At the very least, a church has been regarded as a place where one
    should feel safe, it not necessarily welcome. There were thieves who
    were devout or superstitious enough to avoid robbing churches, lest
    their c ...[text shortened]... he rape as long as God could
    not testify against him at trial. "O tempora o mores!" -- Cicero
    seriously? a human turd rapes someone, is acquitted through a failure of the system, rapes someone immmediately after, another human turd in charge of punishing human turds finds excuses for him and you are concerned with the location in which the rape happened
  5. Zugzwang
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    04 Oct '15 20:08
    Originally posted by Zahlanzi
    seriously? a human turd rapes someone, is acquitted through a failure of the system, rapes someone immmediately after, another human turd in charge of punishing human turds finds excuses for him and you are concerned with the location in which the rape happened
    Zahlanzi already has a long record of offensively misrepresenting what I write in order
    to make personal attacks against me.

    For whatever it's worth, the accused rapist's lawyer already has hinted that his defense
    intends to be based upon claiming that the woman consented to sexual intercourse--
    on the first date on the grounds of a cathedral. Will enough jurors believe this defense?
    Well, the accused rapist recently was acquitted of raping a woman with whom he had
    been briefly acquainted (perhaps on another first date), so if one jury believed his
    presumed 'she consented' defense before, why should another jury not believe it again?
    It does strike one as an extraordinary coincidence *if a truly innocent* man became
    embroiled in two separate cases of rape (with different accusing victims) so closely together.
  6. Zugzwang
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    04 Oct '15 20:14
    Originally posted by KellyJay
    So as the fear of God leaves the human race the human race is getting worse?
    I believe that the decline in religious superstition is generally good for the human race.
    Yet I have to say that sometimes 'the fear of God' was an effective enough substitute
    for a moral conscience among potential criminals who lacked such a conscience.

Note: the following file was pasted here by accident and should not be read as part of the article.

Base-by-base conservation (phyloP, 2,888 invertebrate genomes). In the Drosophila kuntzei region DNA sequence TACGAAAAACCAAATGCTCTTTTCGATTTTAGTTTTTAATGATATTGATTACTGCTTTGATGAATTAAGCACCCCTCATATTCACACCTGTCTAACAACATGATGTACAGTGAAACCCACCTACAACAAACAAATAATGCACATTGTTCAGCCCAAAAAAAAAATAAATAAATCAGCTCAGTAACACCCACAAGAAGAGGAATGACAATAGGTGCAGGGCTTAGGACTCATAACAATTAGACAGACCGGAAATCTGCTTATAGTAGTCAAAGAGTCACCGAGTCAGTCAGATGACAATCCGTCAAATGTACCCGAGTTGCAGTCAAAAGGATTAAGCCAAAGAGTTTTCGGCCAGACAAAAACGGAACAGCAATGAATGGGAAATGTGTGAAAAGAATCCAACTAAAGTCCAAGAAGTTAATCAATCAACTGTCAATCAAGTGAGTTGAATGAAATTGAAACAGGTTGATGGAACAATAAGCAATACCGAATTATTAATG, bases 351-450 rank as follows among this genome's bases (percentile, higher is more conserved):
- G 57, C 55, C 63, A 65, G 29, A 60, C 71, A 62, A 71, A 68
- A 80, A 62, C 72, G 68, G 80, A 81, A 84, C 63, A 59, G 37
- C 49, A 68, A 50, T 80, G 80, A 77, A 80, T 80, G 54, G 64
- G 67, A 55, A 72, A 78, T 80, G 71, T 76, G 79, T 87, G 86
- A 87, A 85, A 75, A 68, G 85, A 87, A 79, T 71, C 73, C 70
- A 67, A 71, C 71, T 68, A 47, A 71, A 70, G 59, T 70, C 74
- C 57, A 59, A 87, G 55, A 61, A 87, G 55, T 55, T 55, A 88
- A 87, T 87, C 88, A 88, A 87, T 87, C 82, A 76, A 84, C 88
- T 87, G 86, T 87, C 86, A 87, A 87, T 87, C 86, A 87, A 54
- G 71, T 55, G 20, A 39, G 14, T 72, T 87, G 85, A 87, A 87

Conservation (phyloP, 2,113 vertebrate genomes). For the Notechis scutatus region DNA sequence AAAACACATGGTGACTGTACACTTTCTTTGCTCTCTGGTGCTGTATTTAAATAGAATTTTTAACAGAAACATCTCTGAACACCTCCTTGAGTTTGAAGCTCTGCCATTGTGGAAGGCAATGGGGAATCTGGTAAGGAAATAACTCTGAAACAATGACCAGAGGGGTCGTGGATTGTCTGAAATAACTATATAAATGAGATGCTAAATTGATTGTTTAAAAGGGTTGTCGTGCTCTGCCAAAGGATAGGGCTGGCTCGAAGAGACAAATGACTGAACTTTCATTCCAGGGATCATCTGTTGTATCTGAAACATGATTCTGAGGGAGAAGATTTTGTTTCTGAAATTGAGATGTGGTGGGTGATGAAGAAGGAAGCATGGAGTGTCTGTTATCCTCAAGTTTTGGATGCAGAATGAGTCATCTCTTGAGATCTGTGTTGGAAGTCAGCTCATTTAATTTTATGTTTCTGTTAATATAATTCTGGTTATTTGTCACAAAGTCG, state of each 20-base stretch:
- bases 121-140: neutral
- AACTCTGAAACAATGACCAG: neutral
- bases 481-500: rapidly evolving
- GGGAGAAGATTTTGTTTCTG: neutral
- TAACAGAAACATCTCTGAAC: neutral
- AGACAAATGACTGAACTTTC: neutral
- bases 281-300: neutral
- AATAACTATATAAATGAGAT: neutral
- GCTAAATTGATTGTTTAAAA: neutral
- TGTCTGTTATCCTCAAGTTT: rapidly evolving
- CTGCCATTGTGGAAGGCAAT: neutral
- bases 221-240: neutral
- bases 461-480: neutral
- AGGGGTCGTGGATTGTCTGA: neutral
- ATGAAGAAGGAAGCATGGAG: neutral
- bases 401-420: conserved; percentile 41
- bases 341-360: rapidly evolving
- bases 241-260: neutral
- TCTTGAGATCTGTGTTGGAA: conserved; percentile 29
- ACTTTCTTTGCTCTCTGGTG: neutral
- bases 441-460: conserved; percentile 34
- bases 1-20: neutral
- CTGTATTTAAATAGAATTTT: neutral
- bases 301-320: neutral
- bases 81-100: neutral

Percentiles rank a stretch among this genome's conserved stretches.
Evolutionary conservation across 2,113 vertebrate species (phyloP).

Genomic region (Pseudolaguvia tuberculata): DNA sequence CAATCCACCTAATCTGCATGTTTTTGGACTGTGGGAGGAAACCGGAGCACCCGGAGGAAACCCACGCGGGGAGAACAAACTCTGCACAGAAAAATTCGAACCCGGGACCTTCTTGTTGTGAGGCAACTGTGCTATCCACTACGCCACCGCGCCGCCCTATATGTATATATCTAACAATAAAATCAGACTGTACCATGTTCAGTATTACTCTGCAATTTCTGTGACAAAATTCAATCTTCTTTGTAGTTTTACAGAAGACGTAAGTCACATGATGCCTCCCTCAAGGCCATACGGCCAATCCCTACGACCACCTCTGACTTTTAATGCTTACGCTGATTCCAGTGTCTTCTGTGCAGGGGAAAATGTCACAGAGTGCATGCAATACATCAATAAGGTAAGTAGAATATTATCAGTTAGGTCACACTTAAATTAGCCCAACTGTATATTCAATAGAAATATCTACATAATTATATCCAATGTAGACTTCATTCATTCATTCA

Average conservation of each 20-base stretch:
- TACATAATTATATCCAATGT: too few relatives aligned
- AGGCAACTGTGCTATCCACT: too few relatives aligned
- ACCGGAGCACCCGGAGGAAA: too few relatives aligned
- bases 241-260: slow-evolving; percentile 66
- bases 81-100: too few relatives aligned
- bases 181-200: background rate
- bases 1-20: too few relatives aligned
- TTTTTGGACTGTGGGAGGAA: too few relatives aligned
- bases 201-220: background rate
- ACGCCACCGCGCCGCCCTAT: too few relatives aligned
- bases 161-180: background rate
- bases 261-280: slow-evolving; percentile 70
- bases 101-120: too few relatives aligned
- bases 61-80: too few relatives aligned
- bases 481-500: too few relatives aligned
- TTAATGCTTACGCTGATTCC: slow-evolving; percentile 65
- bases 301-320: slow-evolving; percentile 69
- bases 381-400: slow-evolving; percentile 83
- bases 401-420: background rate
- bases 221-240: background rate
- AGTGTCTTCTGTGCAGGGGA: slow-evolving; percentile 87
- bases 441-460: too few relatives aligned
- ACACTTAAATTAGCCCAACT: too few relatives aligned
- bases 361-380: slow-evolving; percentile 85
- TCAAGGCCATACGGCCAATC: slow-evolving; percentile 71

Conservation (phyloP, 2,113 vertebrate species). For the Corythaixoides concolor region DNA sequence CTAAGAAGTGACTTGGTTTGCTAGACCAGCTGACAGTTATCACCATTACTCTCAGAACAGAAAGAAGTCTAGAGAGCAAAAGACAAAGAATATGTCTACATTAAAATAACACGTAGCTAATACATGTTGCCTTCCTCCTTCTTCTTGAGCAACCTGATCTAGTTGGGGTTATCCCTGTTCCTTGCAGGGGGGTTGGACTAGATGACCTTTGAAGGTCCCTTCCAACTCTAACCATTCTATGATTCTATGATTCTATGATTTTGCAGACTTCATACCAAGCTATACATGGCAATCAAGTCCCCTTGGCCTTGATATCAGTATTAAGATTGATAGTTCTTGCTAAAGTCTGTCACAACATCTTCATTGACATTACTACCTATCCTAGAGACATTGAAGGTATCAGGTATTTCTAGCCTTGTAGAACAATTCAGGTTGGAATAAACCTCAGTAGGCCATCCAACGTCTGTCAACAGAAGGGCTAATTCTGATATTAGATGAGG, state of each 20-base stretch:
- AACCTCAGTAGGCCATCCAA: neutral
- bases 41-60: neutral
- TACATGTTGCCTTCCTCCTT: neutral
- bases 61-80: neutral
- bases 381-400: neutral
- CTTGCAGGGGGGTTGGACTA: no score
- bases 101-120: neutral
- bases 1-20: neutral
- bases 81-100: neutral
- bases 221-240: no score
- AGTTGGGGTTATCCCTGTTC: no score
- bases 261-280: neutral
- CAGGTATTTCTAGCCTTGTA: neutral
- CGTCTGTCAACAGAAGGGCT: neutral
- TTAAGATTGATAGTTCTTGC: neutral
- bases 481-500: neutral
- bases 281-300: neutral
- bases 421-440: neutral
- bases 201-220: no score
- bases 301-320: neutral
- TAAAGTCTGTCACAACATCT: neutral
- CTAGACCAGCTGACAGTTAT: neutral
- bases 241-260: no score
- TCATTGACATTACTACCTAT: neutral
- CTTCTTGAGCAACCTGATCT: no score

There have been some cases where a woman (narrowly) avoided being raped after
    she was able to convince the man that she's a nun and so his intimately violating her
    would be considered particularly offensive to God.
  7. Standard memberKellyJay
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    04 Oct '15 22:48
    Originally posted by Duchess64
    I believe that the decline in religious superstition is generally good for the human race.
    Yet I have to say that sometimes 'the fear of God' was an effective enough substitute
    for a moral conscience among potential criminals who lacked such a conscience.
    There have been some cases where a woman (narrowly) avoided being raped after
    she was able to con ...[text shortened]... 's a nun and so his intimately violating her
    would be considered particularly offensive to God.
    Why is it a substitute in your eyes only, what if it is the real thing?
  8. Zugzwang
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    04 Oct '15 23:13
    Originally posted by KellyJay
    Why is it a substitute in your eyes only, what if it is the real thing?
    Some people have given enough thought to developing moral beliefs (or a sense of
    conscience, if you prefer to call it that) that preclude them from doing some bad things
    because they have reasonably considered the moral consequences. That's quite
    different from a person who believes that the *only moral restraint* on one's actions
    should be one's *fear of being observed and punished by God*.

    Let's suppose that one man believes, "I would never rape a woman because I believe